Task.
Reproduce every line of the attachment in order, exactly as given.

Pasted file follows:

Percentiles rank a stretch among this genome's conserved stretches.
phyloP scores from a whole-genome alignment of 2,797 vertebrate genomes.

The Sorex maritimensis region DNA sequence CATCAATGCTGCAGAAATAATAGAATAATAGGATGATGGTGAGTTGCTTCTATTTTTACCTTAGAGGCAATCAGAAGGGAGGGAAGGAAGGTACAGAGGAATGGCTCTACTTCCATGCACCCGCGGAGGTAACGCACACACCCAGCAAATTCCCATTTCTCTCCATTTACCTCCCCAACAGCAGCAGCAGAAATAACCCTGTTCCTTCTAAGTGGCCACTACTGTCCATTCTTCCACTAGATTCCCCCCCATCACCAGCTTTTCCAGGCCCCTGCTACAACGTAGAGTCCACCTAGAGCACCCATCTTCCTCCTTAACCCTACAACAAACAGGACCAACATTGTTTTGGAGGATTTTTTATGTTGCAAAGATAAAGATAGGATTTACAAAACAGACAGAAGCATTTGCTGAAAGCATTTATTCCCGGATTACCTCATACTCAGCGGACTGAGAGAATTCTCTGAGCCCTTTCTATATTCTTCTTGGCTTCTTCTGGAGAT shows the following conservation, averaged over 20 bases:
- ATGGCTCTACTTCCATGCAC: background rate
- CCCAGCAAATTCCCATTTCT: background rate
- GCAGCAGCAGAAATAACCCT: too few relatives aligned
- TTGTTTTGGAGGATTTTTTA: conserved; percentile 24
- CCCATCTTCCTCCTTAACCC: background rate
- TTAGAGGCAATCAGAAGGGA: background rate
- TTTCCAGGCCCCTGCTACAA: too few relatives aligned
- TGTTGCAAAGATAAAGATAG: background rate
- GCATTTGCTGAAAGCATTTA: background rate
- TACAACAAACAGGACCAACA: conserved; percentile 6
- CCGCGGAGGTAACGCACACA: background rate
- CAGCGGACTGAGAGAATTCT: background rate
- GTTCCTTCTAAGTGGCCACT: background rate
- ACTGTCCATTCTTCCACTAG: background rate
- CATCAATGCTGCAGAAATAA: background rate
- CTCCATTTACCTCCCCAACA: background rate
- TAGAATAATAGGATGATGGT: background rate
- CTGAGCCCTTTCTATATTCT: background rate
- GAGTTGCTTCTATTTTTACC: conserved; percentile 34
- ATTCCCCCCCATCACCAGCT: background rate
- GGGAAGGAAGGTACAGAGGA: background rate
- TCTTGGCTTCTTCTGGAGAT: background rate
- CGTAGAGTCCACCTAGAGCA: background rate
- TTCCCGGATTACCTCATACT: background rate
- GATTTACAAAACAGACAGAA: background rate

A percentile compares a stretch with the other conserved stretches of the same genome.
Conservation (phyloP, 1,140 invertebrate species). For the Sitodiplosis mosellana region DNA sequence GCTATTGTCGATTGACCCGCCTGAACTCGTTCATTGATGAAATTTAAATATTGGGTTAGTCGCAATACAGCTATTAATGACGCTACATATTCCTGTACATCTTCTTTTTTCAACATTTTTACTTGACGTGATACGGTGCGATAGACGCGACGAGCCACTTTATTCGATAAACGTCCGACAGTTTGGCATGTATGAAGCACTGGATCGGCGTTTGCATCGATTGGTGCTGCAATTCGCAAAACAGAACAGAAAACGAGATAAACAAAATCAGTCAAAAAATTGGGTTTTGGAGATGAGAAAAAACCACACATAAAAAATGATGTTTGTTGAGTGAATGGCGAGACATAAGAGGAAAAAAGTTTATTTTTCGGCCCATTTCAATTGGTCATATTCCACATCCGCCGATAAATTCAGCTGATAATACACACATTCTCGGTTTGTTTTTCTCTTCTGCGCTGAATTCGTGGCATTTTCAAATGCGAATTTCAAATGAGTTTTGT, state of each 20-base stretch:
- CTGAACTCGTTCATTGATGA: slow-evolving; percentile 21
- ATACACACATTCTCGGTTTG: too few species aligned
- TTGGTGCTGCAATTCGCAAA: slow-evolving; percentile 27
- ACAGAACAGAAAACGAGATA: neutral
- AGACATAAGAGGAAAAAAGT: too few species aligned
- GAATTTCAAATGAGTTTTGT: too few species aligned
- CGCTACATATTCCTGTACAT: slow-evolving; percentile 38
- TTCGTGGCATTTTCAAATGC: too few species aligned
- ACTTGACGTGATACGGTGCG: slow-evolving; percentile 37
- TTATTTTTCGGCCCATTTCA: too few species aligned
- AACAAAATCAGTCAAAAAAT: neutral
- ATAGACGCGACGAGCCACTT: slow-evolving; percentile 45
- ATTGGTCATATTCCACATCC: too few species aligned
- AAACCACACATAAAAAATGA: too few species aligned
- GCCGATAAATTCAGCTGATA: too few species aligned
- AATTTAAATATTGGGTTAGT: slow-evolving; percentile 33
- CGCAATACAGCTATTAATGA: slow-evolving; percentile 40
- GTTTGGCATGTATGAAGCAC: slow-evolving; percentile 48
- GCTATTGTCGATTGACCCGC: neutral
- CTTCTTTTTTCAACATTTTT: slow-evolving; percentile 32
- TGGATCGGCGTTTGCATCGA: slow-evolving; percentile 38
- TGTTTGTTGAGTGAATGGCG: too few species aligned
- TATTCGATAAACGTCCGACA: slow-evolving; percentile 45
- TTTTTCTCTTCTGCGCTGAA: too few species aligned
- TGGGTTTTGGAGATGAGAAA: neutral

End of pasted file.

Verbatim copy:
Percentiles rank a stretch among this genome's conserved stretches.
phyloP scores from a whole-genome alignment of 2,797 vertebrate genomes.

The Sorex maritimensis region DNA sequence CATCAATGCTGCAGAAATAATAGAATAATAGGATGATGGTGAGTTGCTTCTATTTTTACCTTAGAGGCAATCAGAAGGGAGGGAAGGAAGGTACAGAGGAATGGCTCTACTTCCATGCACCCGCGGAGGTAACGCACACACCCAGCAAATTCCCATTTCTCTCCATTTACCTCCCCAACAGCAGCAGCAGAAATAACCCTGTTCCTTCTAAGTGGCCACTACTGTCCATTCTTCCACTAGATTCCCCCCCATCACCAGCTTTTCCAGGCCCCTGCTACAACGTAGAGTCCACCTAGAGCACCCATCTTCCTCCTTAACCCTACAACAAACAGGACCAACATTGTTTTGGAGGATTTTTTATGTTGCAAAGATAAAGATAGGATTTACAAAACAGACAGAAGCATTTGCTGAAAGCATTTATTCCCGGATTACCTCATACTCAGCGGACTGAGAGAATTCTCTGAGCCCTTTCTATATTCTTCTTGGCTTCTTCTGGAGAT shows the following conservation, averaged over 20 bases:
- ATGGCTCTACTTCCATGCAC: background rate
- CCCAGCAAATTCCCATTTCT: background rate
- GCAGCAGCAGAAATAACCCT: too few relatives aligned
- TTGTTTTGGAGGATTTTTTA: conserved; percentile 24
- CCCATCTTCCTCCTTAACCC: background rate
- TTAGAGGCAATCAGAAGGGA: background rate
- TTTCCAGGCCCCTGCTACAA: too few relatives aligned
- TGTTGCAAAGATAAAGATAG: background rate
- GCATTTGCTGAAAGCATTTA: background rate
- TACAACAAACAGGACCAACA: conserved; percentile 6
- CCGCGGAGGTAACGCACACA: background rate
- CAGCGGACTGAGAGAATTCT: background rate
- GTTCCTTCTAAGTGGCCACT: background rate
- ACTGTCCATTCTTCCACTAG: background rate
- CATCAATGCTGCAGAAATAA: background rate
- CTCCATTTACCTCCCCAACA: background rate
- TAGAATAATAGGATGATGGT: background rate
- CTGAGCCCTTTCTATATTCT: background rate
- GAGTTGCTTCTATTTTTACC: conserved; percentile 34
- ATTCCCCCCCATCACCAGCT: background rate
- GGGAAGGAAGGTACAGAGGA: background rate
- TCTTGGCTTCTTCTGGAGAT: background rate
- CGTAGAGTCCACCTAGAGCA: background rate
- TTCCCGGATTACCTCATACT: background rate
- GATTTACAAAACAGACAGAA: background rate

A percentile compares a stretch with the other conserved stretches of the same genome.
Conservation (phyloP, 1,140 invertebrate species). For the Sitodiplosis mosellana region DNA sequence GCTATTGTCGATTGACCCGCCTGAACTCGTTCATTGATGAAATTTAAATATTGGGTTAGTCGCAATACAGCTATTAATGACGCTACATATTCCTGTACATCTTCTTTTTTCAACATTTTTACTTGACGTGATACGGTGCGATAGACGCGACGAGCCACTTTATTCGATAAACGTCCGACAGTTTGGCATGTATGAAGCACTGGATCGGCGTTTGCATCGATTGGTGCTGCAATTCGCAAAACAGAACAGAAAACGAGATAAACAAAATCAGTCAAAAAATTGGGTTTTGGAGATGAGAAAAAACCACACATAAAAAATGATGTTTGTTGAGTGAATGGCGAGACATAAGAGGAAAAAAGTTTATTTTTCGGCCCATTTCAATTGGTCATATTCCACATCCGCCGATAAATTCAGCTGATAATACACACATTCTCGGTTTGTTTTTCTCTTCTGCGCTGAATTCGTGGCATTTTCAAATGCGAATTTCAAATGAGTTTTGT, state of each 20-base stretch:
- CTGAACTCGTTCATTGATGA: slow-evolving; percentile 21
- ATACACACATTCTCGGTTTG: too few species aligned
- TTGGTGCTGCAATTCGCAAA: slow-evolving; percentile 27
- ACAGAACAGAAAACGAGATA: neutral
- AGACATAAGAGGAAAAAAGT: too few species aligned
- GAATTTCAAATGAGTTTTGT: too few species aligned
- CGCTACATATTCCTGTACAT: slow-evolving; percentile 38
- TTCGTGGCATTTTCAAATGC: too few species aligned
- ACTTGACGTGATACGGTGCG: slow-evolving; percentile 37
- TTATTTTTCGGCCCATTTCA: too few species aligned
- AACAAAATCAGTCAAAAAAT: neutral
- ATAGACGCGACGAGCCACTT: slow-evolving; percentile 45
- ATTGGTCATATTCCACATCC: too few species aligned
- AAACCACACATAAAAAATGA: too few species aligned
- GCCGATAAATTCAGCTGATA: too few species aligned
- AATTTAAATATTGGGTTAGT: slow-evolving; percentile 33
- CGCAATACAGCTATTAATGA: slow-evolving; percentile 40
- GTTTGGCATGTATGAAGCAC: slow-evolving; percentile 48
- GCTATTGTCGATTGACCCGC: neutral
- CTTCTTTTTTCAACATTTTT: slow-evolving; percentile 32
- TGGATCGGCGTTTGCATCGA: slow-evolving; percentile 38
- TGTTTGTTGAGTGAATGGCG: too few species aligned
- TATTCGATAAACGTCCGACA: slow-evolving; percentile 45
- TTTTTCTCTTCTGCGCTGAA: too few species aligned
- TGGGTTTTGGAGATGAGAAA: neutral